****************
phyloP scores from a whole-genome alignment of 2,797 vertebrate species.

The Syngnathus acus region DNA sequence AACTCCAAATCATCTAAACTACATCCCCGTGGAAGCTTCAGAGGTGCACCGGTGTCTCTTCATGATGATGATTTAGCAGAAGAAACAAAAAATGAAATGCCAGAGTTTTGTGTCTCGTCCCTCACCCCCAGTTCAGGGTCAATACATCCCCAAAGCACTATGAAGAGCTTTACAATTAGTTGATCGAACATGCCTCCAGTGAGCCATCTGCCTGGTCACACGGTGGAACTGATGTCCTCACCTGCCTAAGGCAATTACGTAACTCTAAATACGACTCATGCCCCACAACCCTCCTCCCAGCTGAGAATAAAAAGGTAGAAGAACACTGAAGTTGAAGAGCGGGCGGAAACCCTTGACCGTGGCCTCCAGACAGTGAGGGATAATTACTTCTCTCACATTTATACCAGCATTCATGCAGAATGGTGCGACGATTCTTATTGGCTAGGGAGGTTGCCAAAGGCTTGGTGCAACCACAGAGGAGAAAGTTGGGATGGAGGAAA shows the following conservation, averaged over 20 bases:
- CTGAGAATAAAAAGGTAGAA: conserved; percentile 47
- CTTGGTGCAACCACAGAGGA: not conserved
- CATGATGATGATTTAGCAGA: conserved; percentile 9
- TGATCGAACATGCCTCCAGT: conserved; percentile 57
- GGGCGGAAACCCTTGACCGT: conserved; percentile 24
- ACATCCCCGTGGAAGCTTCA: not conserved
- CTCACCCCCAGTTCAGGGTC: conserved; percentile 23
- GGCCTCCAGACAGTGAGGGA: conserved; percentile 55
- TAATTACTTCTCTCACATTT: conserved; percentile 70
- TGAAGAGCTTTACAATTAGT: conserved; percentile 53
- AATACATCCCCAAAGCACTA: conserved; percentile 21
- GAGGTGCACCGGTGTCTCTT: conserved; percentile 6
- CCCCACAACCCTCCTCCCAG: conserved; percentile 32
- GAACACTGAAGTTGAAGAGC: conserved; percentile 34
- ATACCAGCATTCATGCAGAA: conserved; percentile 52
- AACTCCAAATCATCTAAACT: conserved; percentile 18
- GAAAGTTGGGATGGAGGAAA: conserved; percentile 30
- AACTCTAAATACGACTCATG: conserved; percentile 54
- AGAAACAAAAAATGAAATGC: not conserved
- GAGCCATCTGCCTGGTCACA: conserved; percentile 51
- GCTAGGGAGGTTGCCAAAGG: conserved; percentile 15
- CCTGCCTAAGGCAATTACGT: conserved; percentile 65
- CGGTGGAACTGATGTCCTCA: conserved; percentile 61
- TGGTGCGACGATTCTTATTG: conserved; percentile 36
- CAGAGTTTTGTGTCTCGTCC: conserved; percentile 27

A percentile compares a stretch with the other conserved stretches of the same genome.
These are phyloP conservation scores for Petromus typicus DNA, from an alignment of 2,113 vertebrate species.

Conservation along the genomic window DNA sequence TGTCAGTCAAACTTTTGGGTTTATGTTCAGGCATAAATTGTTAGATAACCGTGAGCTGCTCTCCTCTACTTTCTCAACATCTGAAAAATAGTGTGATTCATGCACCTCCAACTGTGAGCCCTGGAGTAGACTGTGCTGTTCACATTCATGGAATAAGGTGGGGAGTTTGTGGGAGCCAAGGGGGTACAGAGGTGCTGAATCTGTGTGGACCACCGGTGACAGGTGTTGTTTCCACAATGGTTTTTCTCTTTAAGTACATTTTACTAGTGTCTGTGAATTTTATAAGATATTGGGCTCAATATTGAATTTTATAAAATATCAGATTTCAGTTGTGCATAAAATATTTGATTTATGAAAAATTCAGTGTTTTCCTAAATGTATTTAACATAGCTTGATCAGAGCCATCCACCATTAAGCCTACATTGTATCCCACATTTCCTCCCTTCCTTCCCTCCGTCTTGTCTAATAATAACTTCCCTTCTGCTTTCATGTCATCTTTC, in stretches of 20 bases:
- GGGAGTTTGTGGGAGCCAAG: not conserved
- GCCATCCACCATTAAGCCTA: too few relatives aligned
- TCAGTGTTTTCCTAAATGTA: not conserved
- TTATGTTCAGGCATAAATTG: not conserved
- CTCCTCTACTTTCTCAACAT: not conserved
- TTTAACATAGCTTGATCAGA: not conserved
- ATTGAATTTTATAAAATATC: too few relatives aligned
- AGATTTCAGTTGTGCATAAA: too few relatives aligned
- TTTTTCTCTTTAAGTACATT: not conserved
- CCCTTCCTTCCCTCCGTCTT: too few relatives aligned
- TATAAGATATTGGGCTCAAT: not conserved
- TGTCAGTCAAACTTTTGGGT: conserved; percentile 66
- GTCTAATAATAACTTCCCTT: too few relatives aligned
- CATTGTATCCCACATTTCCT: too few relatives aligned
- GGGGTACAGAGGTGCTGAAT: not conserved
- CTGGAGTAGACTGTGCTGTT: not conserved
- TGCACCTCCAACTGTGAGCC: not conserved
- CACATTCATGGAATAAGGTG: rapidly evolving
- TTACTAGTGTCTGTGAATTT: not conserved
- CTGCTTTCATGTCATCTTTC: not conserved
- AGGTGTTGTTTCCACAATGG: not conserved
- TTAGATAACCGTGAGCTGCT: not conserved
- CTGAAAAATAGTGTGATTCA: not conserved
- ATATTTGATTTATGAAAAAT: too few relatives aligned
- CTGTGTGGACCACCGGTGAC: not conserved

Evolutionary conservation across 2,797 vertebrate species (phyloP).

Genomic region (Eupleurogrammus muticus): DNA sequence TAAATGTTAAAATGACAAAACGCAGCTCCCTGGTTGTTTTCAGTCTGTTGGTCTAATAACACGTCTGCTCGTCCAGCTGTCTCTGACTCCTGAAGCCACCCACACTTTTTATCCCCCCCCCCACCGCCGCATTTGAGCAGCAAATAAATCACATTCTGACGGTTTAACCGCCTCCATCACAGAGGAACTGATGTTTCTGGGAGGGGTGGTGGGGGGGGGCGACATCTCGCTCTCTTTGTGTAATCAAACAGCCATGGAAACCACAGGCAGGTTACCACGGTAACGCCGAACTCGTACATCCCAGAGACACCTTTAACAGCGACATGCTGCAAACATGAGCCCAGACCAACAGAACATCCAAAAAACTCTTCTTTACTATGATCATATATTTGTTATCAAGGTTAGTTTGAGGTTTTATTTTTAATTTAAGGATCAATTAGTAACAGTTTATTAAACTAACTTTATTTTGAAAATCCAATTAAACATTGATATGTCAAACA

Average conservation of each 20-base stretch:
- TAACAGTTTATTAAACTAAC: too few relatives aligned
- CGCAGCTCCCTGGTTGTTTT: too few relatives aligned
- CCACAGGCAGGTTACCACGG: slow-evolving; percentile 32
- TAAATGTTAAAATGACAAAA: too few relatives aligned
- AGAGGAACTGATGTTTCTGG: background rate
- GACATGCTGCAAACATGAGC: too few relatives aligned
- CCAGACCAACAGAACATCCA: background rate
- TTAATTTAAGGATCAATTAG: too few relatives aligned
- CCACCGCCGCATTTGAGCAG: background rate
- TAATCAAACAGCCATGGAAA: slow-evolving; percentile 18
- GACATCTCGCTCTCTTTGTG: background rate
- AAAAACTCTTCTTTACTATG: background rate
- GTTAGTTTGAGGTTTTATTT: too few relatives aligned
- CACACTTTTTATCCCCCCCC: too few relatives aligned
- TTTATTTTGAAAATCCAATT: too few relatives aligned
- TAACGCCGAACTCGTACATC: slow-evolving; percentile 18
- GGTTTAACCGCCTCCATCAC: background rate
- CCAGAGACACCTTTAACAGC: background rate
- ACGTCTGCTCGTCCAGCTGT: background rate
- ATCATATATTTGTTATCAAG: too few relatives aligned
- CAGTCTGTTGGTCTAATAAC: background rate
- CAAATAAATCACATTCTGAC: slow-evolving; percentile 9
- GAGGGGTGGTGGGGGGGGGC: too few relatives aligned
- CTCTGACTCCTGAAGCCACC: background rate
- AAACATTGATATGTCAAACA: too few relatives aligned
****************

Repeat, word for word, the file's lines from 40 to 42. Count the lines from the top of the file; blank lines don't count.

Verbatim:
- CCCTTCCTTCCCTCCGTCTT: too few relatives aligned
- TATAAGATATTGGGCTCAAT: not conserved
- TGTCAGTCAAACTTTTGGGT: conserved; percentile 66